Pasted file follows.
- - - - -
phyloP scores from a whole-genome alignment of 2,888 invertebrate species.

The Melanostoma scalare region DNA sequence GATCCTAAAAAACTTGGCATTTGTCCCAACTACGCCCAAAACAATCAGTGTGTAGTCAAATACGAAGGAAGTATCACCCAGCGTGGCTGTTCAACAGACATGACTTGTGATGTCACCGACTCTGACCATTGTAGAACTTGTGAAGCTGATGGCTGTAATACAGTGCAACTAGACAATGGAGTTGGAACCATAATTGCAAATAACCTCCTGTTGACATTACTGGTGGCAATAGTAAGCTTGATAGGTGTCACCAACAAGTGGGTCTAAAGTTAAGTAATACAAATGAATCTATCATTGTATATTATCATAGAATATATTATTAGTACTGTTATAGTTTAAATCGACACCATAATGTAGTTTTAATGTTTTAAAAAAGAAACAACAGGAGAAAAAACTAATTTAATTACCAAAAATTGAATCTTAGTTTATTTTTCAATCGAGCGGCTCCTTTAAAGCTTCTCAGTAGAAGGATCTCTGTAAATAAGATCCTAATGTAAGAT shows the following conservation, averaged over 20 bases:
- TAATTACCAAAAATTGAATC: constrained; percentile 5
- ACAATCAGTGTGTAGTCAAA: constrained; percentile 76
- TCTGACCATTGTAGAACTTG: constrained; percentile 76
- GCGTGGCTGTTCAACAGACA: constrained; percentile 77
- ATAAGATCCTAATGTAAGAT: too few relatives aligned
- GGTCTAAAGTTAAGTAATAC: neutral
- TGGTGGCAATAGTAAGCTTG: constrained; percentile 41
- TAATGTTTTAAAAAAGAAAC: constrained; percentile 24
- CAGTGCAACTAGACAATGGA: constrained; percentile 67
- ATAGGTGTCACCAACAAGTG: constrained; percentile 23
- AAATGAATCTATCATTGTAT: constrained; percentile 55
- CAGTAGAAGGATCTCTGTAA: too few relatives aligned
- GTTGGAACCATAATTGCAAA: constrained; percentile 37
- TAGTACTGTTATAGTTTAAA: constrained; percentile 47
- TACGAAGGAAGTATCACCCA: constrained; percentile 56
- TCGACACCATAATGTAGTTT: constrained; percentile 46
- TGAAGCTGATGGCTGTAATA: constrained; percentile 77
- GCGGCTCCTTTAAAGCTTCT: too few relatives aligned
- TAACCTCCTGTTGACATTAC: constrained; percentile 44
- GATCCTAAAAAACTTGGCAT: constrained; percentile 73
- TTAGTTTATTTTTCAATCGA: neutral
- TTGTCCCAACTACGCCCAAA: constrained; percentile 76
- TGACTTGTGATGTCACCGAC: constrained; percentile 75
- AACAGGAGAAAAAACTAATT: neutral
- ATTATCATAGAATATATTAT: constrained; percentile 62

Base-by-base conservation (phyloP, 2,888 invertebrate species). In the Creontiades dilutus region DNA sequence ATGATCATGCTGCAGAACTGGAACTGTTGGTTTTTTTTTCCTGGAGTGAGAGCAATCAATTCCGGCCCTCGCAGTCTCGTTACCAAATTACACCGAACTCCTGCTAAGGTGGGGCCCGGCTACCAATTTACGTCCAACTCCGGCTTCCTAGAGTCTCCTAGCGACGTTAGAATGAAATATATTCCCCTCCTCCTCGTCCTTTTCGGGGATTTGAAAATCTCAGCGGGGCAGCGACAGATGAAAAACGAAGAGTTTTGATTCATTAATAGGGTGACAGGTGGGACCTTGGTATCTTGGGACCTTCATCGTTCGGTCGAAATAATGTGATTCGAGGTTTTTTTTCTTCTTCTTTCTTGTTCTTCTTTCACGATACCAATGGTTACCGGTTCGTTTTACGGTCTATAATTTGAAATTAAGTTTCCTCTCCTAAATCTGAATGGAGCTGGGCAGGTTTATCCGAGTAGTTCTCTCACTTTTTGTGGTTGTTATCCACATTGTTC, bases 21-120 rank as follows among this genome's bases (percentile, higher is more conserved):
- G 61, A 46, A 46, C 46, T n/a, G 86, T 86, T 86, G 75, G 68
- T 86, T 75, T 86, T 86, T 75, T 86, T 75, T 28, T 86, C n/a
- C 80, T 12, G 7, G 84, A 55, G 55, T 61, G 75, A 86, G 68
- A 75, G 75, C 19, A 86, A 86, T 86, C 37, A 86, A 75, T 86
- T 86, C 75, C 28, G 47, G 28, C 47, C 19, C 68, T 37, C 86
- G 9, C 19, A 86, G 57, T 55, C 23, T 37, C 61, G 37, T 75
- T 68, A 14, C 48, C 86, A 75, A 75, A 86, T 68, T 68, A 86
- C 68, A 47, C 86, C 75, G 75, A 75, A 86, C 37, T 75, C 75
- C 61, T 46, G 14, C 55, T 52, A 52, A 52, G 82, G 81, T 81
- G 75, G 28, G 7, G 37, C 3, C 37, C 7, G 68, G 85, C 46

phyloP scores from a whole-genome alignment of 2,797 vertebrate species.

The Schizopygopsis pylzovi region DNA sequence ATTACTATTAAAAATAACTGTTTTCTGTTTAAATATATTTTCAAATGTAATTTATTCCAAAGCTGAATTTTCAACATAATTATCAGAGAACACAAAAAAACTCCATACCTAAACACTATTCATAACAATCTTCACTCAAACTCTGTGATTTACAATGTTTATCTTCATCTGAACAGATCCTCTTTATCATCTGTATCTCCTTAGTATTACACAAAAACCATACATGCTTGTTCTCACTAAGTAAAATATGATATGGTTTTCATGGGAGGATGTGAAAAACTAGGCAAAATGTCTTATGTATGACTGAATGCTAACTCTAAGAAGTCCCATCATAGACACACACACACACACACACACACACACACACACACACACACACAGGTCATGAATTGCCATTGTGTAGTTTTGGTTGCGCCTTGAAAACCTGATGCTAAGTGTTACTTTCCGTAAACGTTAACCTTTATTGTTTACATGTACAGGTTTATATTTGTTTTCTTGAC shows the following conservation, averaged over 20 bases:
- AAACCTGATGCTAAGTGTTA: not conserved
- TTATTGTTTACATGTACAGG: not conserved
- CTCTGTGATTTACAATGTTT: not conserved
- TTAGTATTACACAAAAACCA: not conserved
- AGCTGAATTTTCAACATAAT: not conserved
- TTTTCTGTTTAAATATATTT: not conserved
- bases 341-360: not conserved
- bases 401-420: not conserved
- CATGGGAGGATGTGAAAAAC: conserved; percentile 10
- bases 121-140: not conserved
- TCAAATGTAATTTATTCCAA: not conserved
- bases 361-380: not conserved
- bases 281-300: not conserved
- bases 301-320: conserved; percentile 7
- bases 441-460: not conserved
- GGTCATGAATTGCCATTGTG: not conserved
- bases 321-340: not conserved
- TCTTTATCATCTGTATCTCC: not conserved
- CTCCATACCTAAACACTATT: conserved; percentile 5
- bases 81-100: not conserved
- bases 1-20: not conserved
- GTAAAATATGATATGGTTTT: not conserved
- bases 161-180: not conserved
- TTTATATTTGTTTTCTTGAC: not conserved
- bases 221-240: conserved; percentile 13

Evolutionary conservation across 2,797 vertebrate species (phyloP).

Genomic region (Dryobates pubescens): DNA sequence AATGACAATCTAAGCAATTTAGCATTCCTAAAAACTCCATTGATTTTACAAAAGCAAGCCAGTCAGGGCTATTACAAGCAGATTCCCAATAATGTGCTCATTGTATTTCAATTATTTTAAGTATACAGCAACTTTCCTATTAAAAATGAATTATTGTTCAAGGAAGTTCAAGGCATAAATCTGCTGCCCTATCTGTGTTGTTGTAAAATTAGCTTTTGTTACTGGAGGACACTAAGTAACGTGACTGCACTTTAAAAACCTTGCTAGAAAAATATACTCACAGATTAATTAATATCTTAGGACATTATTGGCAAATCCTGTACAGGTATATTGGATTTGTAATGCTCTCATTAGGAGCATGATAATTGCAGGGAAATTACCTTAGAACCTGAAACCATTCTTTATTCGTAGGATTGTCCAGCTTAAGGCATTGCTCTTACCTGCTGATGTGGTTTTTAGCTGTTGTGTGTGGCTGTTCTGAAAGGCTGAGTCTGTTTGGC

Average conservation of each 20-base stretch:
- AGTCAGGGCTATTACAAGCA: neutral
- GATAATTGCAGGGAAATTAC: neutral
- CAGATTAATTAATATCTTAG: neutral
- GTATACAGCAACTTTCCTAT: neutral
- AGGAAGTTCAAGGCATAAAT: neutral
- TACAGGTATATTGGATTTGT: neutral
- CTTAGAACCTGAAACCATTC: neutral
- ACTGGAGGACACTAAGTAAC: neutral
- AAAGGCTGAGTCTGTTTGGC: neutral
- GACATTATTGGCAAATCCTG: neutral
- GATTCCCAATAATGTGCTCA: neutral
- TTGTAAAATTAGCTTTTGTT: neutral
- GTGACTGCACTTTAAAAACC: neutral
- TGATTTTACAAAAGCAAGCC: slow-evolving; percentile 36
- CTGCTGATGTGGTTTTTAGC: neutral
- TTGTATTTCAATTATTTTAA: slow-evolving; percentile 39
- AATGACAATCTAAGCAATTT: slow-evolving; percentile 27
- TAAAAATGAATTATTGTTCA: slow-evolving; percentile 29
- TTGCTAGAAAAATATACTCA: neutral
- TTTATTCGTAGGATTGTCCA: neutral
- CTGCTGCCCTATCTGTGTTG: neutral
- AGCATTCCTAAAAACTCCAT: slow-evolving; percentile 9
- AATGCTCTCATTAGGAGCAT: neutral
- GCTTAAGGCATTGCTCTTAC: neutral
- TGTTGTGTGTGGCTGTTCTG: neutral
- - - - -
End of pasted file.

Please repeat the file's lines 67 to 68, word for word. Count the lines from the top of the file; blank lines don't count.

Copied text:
Genomic region (Dryobates pubescens): DNA sequence AATGACAATCTAAGCAATTTAGCATTCCTAAAAACTCCATTGATTTTACAAAAGCAAGCCAGTCAGGGCTATTACAAGCAGATTCCCAATAATGTGCTCATTGTATTTCAATTATTTTAAGTATACAGCAACTTTCCTATTAAAAATGAATTATTGTTCAAGGAAGTTCAAGGCATAAATCTGCTGCCCTATCTGTGTTGTTGTAAAATTAGCTTTTGTTACTGGAGGACACTAAGTAACGTGACTGCACTTTAAAAACCTTGCTAGAAAAATATACTCACAGATTAATTAATATCTTAGGACATTATTGGCAAATCCTGTACAGGTATATTGGATTTGTAATGCTCTCATTAGGAGCATGATAATTGCAGGGAAATTACCTTAGAACCTGAAACCATTCTTTATTCGTAGGATTGTCCAGCTTAAGGCATTGCTCTTACCTGCTGATGTGGTTTTTAGCTGTTGTGTGTGGCTGTTCTGAAAGGCTGAGTCTGTTTGGC

Average conservation of each 20-base stretch: